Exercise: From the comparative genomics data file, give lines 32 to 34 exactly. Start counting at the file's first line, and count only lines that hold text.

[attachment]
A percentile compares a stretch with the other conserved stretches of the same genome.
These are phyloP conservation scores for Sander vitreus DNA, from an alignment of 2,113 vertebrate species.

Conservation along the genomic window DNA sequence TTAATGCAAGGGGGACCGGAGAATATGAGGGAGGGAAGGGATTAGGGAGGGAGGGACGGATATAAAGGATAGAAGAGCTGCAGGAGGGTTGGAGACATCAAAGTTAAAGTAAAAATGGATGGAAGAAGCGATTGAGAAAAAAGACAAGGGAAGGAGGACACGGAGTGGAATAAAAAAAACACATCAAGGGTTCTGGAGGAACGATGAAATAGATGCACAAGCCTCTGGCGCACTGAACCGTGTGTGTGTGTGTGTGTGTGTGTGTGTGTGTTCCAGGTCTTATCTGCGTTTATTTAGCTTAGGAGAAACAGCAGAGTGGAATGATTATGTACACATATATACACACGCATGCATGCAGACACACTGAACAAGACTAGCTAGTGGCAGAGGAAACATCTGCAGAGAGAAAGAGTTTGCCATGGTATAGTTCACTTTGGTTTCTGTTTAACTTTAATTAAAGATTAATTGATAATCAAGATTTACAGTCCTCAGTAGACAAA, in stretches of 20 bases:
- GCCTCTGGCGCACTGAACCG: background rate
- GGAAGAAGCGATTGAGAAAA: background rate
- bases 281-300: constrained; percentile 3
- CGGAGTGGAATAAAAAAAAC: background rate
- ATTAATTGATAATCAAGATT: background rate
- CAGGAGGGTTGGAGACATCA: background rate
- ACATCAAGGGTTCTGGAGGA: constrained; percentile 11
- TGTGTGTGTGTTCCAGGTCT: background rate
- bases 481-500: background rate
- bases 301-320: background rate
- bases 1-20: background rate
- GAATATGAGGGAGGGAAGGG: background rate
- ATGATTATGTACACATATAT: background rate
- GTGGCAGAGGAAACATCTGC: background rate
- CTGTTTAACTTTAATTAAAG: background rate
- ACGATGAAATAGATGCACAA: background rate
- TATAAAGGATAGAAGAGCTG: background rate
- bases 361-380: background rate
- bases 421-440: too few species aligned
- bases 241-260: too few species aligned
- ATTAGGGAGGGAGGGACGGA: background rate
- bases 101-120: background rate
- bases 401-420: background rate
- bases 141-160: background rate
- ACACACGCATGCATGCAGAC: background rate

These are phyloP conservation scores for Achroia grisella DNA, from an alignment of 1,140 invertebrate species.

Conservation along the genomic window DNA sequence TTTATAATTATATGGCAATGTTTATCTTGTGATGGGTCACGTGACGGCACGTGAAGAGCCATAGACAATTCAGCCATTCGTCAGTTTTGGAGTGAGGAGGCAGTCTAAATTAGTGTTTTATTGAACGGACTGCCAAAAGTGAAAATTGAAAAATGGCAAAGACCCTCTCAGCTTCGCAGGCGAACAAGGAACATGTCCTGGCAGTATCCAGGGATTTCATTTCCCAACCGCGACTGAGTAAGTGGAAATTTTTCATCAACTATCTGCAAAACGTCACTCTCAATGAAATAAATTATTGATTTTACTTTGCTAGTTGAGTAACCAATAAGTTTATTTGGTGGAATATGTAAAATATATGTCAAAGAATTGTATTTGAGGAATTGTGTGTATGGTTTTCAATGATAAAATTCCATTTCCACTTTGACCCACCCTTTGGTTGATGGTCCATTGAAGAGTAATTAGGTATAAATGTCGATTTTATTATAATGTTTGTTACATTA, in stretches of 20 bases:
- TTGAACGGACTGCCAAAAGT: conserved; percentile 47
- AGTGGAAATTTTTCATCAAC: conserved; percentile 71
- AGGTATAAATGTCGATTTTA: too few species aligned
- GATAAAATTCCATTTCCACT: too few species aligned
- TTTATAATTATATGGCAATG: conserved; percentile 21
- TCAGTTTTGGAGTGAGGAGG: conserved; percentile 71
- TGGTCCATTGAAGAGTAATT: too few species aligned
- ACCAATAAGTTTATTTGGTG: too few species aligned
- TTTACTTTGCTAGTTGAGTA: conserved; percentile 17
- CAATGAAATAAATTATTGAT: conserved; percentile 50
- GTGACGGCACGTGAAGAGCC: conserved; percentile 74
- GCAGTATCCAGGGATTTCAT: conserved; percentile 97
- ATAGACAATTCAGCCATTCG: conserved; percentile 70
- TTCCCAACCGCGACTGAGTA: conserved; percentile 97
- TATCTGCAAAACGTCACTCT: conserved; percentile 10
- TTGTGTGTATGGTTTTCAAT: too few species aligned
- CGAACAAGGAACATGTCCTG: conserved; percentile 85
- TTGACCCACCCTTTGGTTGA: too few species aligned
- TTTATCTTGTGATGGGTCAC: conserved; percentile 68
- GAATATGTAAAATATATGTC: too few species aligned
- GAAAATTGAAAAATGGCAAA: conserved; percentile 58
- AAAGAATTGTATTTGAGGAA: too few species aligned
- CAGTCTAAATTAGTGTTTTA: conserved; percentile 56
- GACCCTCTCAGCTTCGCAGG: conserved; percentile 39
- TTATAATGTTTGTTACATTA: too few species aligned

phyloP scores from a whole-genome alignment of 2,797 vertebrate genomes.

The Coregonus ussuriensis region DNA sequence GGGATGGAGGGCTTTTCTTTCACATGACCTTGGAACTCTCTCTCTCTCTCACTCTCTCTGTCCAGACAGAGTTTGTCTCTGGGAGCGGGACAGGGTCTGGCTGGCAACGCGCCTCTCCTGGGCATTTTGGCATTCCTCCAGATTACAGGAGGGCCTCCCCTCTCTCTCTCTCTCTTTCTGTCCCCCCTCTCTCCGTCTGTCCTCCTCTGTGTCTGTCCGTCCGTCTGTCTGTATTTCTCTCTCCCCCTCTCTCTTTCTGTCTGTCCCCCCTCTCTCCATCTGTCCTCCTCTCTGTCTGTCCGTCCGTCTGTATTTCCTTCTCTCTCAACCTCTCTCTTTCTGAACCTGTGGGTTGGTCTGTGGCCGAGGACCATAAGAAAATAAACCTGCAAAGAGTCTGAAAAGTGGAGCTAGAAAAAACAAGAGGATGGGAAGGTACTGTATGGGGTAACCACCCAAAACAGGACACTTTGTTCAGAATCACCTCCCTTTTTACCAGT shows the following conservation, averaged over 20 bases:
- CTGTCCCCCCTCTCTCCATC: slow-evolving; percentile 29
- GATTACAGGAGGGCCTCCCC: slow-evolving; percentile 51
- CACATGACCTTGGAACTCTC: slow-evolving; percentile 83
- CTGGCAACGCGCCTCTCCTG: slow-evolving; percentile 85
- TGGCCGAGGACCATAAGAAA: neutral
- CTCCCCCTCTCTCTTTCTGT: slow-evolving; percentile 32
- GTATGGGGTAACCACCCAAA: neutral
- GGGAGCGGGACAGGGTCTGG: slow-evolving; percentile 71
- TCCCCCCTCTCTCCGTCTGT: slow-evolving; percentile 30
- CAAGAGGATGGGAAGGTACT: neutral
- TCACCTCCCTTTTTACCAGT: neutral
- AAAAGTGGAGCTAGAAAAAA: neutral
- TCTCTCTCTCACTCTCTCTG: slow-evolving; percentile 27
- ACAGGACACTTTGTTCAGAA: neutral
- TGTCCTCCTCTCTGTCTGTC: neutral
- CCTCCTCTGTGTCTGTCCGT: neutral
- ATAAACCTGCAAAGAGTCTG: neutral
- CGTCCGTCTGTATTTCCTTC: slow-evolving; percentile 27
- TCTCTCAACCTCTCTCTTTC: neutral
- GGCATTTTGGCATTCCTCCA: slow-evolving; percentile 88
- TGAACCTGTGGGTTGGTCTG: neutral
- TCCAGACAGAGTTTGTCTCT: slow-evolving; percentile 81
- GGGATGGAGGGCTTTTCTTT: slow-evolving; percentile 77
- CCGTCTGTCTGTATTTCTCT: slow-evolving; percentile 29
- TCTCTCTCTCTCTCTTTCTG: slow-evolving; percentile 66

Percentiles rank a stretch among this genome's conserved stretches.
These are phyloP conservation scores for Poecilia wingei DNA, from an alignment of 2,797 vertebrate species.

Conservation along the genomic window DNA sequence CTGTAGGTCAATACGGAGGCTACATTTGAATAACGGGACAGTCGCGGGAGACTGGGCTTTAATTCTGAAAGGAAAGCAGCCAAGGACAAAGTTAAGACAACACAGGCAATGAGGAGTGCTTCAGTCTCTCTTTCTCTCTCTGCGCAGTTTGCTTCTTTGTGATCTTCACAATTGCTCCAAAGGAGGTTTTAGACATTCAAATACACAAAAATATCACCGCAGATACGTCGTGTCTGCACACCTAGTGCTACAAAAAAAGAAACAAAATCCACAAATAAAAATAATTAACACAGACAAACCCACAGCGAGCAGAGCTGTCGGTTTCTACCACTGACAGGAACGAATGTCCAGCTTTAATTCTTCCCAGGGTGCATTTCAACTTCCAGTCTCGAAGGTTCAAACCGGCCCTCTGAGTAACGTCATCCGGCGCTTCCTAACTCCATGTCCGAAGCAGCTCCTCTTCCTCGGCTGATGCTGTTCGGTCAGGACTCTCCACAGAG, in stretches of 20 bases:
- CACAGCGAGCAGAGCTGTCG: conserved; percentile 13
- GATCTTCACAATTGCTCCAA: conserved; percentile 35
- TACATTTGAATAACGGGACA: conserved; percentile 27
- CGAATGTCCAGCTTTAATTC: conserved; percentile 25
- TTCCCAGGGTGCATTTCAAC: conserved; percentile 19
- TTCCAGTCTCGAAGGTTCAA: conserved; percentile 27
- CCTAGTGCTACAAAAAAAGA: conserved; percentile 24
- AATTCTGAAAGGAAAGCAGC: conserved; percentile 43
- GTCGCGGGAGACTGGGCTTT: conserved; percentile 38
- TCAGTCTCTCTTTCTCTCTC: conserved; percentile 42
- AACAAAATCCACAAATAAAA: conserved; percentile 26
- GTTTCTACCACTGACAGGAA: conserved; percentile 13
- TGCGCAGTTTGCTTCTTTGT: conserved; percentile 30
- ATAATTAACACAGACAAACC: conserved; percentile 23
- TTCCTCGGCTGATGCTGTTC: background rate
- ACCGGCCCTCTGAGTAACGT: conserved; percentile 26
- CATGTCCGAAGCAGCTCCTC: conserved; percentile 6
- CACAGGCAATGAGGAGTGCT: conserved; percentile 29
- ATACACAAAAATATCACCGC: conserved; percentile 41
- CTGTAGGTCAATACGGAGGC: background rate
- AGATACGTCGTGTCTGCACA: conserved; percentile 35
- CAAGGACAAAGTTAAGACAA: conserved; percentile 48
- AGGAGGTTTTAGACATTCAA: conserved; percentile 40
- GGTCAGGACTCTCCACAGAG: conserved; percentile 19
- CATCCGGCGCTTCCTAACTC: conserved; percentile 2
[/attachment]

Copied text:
- AGTGGAAATTTTTCATCAAC: conserved; percentile 71
- AGGTATAAATGTCGATTTTA: too few species aligned
- GATAAAATTCCATTTCCACT: too few species aligned